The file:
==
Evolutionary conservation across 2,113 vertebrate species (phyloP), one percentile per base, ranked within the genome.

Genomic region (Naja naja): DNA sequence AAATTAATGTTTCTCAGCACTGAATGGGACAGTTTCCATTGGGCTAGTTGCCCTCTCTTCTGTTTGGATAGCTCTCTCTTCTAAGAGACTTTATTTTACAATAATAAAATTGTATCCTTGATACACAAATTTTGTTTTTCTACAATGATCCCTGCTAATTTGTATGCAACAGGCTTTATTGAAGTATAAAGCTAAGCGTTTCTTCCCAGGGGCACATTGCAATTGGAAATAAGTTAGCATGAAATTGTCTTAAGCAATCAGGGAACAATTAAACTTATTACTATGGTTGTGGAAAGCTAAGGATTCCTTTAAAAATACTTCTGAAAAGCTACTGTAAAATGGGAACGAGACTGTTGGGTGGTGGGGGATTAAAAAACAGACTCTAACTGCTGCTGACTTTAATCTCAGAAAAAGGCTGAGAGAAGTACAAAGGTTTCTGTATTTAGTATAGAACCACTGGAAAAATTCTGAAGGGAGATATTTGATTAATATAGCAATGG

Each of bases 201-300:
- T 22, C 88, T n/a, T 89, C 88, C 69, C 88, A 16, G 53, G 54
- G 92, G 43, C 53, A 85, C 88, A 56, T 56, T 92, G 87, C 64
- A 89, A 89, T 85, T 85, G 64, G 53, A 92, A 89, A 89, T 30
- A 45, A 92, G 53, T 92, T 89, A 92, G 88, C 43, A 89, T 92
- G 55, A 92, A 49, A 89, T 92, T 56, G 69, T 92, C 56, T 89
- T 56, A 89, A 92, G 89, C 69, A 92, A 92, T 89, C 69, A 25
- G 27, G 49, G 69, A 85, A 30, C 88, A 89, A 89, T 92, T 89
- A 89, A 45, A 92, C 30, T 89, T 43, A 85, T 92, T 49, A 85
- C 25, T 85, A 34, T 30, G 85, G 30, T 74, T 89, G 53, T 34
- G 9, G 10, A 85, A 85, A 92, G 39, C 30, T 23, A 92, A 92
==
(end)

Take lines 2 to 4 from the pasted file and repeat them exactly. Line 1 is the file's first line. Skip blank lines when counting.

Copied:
Genomic region (Naja naja): DNA sequence AAATTAATGTTTCTCAGCACTGAATGGGACAGTTTCCATTGGGCTAGTTGCCCTCTCTTCTGTTTGGATAGCTCTCTCTTCTAAGAGACTTTATTTTACAATAATAAAATTGTATCCTTGATACACAAATTTTGTTTTTCTACAATGATCCCTGCTAATTTGTATGCAACAGGCTTTATTGAAGTATAAAGCTAAGCGTTTCTTCCCAGGGGCACATTGCAATTGGAAATAAGTTAGCATGAAATTGTCTTAAGCAATCAGGGAACAATTAAACTTATTACTATGGTTGTGGAAAGCTAAGGATTCCTTTAAAAATACTTCTGAAAAGCTACTGTAAAATGGGAACGAGACTGTTGGGTGGTGGGGGATTAAAAAACAGACTCTAACTGCTGCTGACTTTAATCTCAGAAAAAGGCTGAGAGAAGTACAAAGGTTTCTGTATTTAGTATAGAACCACTGGAAAAATTCTGAAGGGAGATATTTGATTAATATAGCAATGG

Each of bases 201-300:
- T 22, C 88, T n/a, T 89, C 88, C 69, C 88, A 16, G 53, G 54